It is on all international school teachers’ minds. How am I helping to contribute to my future now (for when I retire/stop working) as a current teacher in the international school community?
Not that everything is all worry-free if you just stayed teaching and earning money in your home country, but living and teaching abroad can sound pretty risky to some people (maybe even many people).
If you are working at an international school that has an amazingly high salary with equally amazing benefits, then that is one story. Even if this type of school doesn’t actually offer a nice retirement plan benefit, you still have the opportunity to save a lot of money.
But if you are working at an international school and receiving a salary that helps you ‘just get by’ along with very average benefits (for example, there is not a retirement plan benefit that is on offer to you), then international school educators need to consider if the experience working at this type of international school is a good fit for their future plans.
Does an international school that doesn’t offer a retirement or pension plan benefit immediately equate to being a bad decision for your future? Not necessarily. If you are only planning on staying there for one to two years, then it shouldn’t make that big of a difference. If you receiving a high salary along with paid housing, not having an established pension plan benefit shouldn’t make that big of a difference because your savings potential is high. Hopefully, you have a laser-focused investment plan for all of that money saved.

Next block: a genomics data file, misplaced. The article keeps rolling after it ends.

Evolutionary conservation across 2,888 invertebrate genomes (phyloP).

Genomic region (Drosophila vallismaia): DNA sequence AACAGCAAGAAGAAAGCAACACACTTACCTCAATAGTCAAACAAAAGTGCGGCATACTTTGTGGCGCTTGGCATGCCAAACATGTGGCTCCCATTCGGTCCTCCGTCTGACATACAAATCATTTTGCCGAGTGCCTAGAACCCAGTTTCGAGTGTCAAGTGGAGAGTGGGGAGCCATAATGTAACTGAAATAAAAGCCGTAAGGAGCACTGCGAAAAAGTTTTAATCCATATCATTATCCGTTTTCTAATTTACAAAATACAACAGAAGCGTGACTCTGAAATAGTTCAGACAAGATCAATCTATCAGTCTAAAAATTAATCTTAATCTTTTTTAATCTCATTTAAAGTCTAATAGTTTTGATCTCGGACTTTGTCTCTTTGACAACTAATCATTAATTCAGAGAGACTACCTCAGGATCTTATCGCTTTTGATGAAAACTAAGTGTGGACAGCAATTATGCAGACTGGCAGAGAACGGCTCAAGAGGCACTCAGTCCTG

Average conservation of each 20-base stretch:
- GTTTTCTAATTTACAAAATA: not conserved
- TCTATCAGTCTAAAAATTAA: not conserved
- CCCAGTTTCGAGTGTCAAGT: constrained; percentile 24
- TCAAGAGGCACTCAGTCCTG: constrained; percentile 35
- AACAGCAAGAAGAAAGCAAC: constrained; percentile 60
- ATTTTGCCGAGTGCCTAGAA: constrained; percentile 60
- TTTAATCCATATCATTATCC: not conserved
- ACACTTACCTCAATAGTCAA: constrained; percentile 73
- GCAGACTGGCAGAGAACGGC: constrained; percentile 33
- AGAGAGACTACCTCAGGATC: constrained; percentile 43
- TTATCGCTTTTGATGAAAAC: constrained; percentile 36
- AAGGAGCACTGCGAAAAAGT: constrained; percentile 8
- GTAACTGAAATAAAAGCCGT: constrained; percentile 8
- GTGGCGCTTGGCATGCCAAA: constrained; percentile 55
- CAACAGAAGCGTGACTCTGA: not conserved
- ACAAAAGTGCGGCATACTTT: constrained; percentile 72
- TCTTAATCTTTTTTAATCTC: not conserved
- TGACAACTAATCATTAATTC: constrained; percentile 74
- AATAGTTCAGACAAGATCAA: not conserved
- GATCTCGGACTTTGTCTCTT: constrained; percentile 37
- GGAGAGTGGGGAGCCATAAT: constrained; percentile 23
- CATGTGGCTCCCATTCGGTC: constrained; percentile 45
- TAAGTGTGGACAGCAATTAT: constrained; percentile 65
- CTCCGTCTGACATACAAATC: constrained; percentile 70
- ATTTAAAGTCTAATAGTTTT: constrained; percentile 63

But for those of us that are not so smart with money and don’t have the expertise to manage our own savings/retirement plan, it can definitely not bit a good fit to accept a teaching job at a school that doesn’t offer retirement plan benefits.
We did a keyword search on our Comment Search feature and found a number of comments related to international schools that don’t offer a retirement or pension plan benefit.
Amman Baccalaureate School (16) Total comments
“No retirement plan right now is on offer as a benefit.”
Canadian International School (Tokyo) (93) Total comments
“No retirement plan for teachers.”
International School Ho Chi Minh City (93) Total comments
“Unfortunately there is no retirement plan.”
Zhuhai International School (121) Total comments
“There are no pension plans from the school (included in the contract) although if you wished to establish one the office staff would be able to assist you in establishing one.”
Varee Chiang Mai International School (117) Total comments
“There is no pension provision, but an end-of-contract gratuity is awarded in lieu.”
Stamford American International School (307) Total comments
“There is no pension, but this means you can invest your money as you see fit. There is a 15% allowance that is paid monthly with your salary. This is “in lieu of CPF” which is paid for Singaporeans and PR.”
On the more positive side, we had a quick search for this key phrase “matching” (30 comments) hoping to find comments related to international schools that match the pension plan contribution of the teachers.
Here are a few of those comments:
American International School Vienna (81) Total comments
“Under the newest contract, teachers now have 10% matching for retirement fund commencing at first year. Certainly better if you’re there short-term, though perhaps not if you’d plan to stay 30 years.”
Hong Kong International School (151) Total comments
“I spend a lot of money here because I love to do eat out a lot, travel, and there are many things to do in the city. With that being said, I save about 1,300 USD a month, not counting the school severance/matching scheme which is another 1,300 USD.”
Cairo American College (196) Total comments
“The pay continues to be good. There is now a higher matching for retirement. The cost of living is still very inexpensive in Egypt.”